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Military Divorces in Florida’s Family Law Courts

Military divorce in Florida
Military divorce in Florida

Divorce is a challenging experience, and it becomes even more complex when one or both parties serve in the military. Unique rules and protections apply to military divorces, which are typically different from civilian divorces. If you’re in Florida, understanding how the state’s family law courts handle military divorces can be invaluable during this tough time.

As a trusted Florida law firm, we specialize in family law and have considerable experience handling military divorces. This blog post aims to shed light on the intricacies of military divorces under Florida law.

 

Florida and Military Divorces: The Basics

The process of obtaining a military divorce in Florida is fundamentally the same as a civilian divorce. However, there are specific considerations and laws that apply exclusively to military divorces. These unique factors primarily revolve around residency requirements, service of process, division of military pensions, and child custody and support.

 

Residency and Filing Requirements

To file for divorce in Florida, either you or your spouse must be a resident of the state for at least six months. For military members, you can establish residency in Florida even if you are stationed elsewhere, as long as you claim Florida as your home state.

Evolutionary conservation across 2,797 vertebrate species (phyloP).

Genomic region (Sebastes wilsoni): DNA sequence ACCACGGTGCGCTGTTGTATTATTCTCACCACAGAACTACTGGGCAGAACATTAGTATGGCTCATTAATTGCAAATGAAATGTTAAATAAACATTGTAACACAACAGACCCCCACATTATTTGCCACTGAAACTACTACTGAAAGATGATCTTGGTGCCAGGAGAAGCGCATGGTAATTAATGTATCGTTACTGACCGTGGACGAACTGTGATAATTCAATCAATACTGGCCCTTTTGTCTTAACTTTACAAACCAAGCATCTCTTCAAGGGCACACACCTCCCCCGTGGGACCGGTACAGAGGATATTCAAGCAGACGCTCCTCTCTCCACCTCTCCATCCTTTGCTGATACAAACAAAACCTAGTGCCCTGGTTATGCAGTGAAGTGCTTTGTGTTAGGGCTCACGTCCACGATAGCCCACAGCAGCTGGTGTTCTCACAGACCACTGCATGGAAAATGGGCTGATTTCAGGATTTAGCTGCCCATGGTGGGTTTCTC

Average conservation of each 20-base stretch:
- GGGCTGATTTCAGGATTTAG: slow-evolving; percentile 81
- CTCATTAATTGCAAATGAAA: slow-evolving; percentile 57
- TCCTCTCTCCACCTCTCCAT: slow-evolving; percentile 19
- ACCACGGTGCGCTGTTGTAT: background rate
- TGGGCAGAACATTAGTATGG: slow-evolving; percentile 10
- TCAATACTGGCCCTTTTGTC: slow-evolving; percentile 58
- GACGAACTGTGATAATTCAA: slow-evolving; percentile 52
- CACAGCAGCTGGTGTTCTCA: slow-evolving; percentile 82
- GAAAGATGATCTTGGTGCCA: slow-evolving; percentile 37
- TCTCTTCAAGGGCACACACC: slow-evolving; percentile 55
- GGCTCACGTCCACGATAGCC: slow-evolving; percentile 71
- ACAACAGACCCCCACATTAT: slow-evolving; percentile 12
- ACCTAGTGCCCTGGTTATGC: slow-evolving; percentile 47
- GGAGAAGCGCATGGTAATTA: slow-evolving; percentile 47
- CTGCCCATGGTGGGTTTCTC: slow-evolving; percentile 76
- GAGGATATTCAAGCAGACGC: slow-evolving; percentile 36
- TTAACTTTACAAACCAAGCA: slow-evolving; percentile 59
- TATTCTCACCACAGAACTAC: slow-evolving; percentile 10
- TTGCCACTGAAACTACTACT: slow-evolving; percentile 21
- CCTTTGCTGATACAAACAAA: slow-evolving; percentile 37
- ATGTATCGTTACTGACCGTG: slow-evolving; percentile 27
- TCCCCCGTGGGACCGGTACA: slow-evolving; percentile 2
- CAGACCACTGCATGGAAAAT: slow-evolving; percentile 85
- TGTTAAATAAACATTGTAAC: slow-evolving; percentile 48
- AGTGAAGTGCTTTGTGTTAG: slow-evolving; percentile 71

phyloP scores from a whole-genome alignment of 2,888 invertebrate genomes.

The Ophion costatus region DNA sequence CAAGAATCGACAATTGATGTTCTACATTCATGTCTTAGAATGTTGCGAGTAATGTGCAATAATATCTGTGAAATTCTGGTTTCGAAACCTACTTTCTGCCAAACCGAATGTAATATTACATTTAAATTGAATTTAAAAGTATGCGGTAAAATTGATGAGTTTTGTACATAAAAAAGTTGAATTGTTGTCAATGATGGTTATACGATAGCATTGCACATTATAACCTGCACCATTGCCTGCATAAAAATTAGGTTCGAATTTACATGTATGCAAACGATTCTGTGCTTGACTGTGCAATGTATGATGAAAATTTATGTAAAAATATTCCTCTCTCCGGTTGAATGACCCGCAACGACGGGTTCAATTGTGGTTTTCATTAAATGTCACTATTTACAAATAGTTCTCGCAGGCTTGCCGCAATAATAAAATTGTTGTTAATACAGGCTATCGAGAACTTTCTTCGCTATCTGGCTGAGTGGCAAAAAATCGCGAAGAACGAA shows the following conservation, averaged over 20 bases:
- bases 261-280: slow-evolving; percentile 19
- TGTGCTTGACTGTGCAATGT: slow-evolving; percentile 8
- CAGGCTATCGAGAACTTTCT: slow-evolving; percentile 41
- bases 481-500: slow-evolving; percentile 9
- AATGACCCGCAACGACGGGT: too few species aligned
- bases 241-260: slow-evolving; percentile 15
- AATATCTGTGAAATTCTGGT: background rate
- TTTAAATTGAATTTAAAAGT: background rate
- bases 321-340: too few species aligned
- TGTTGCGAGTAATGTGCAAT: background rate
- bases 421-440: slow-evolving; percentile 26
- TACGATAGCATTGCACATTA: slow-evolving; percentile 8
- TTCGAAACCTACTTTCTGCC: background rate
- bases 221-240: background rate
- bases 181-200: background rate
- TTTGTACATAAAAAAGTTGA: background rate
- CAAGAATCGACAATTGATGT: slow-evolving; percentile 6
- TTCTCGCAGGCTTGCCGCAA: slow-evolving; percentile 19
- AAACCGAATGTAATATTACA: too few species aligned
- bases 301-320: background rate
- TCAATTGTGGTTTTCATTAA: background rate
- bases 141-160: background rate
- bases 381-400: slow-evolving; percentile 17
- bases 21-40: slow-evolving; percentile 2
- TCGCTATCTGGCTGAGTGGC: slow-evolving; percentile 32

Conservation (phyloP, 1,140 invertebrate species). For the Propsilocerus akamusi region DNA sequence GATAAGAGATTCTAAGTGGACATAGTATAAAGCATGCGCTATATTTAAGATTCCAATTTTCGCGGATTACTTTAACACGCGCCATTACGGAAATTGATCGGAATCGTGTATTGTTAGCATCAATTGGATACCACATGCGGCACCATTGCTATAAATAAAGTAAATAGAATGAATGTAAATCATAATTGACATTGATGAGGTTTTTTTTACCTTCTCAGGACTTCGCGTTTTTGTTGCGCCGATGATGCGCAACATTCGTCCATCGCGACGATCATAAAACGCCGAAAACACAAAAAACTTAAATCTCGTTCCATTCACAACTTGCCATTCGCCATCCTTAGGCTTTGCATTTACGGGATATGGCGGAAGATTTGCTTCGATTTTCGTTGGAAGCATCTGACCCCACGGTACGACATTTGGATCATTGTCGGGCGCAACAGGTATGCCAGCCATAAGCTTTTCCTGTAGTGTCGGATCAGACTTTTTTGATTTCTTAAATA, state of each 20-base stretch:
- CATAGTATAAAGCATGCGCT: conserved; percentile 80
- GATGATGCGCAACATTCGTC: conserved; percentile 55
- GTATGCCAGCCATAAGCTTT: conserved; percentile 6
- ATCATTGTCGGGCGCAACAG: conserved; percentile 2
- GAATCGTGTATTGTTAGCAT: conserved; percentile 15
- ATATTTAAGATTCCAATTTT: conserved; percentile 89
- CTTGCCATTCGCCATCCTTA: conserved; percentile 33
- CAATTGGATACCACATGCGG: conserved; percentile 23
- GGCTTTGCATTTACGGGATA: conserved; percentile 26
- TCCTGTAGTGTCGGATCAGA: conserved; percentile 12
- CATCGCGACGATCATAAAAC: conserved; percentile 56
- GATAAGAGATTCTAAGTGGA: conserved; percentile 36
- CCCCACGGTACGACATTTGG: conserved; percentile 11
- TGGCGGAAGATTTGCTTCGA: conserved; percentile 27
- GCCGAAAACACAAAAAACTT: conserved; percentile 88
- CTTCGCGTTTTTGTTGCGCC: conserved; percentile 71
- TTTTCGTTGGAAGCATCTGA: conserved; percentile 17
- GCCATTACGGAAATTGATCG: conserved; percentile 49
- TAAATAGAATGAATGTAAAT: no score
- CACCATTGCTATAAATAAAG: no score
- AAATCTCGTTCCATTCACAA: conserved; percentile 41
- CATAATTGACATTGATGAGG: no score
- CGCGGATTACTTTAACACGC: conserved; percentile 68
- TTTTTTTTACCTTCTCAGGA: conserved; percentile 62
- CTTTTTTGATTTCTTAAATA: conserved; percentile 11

Service of Process and the Soldiers and Sailors Civil Relief Act (SSCRA)

The SSCRA provides protections to active-duty military members. If a service member is on active duty, the divorce proceedings can be postponed until their active duty ends. This provision is designed to prevent military personnel from being divorced without knowing it or having the ability to respond.

 

Division of Military Pensions

Under the Uniformed Services Former Spouses’ Protection Act (USFSPA), a military spouse’s pension is considered marital property. Florida courts can award up to 50% of the service member’s “disposable retired pay,” which is their gross retirement pay minus specific deductions.

 

Child Custody and Support

Child custody and support decisions follow the same guidelines as civilian cases, with the best interests of the child as the paramount concern. However, due to the possibility of deployment or relocation, there may be special provisions in the custody agreement.

 

Conclusion

Navigating a military divorce requires a nuanced understanding of both Florida family law and federal military laws. It’s crucial to work with a legal team experienced in these matters to ensure your rights and interests are fully protected.

As a leading law firm in Florida, we provide comprehensive legal services tailored to your unique situation. If you’re facing a military divorce, don’t hesitate to reach out to us. We’re here to guide you through the process with expertise, compassion, and dedication.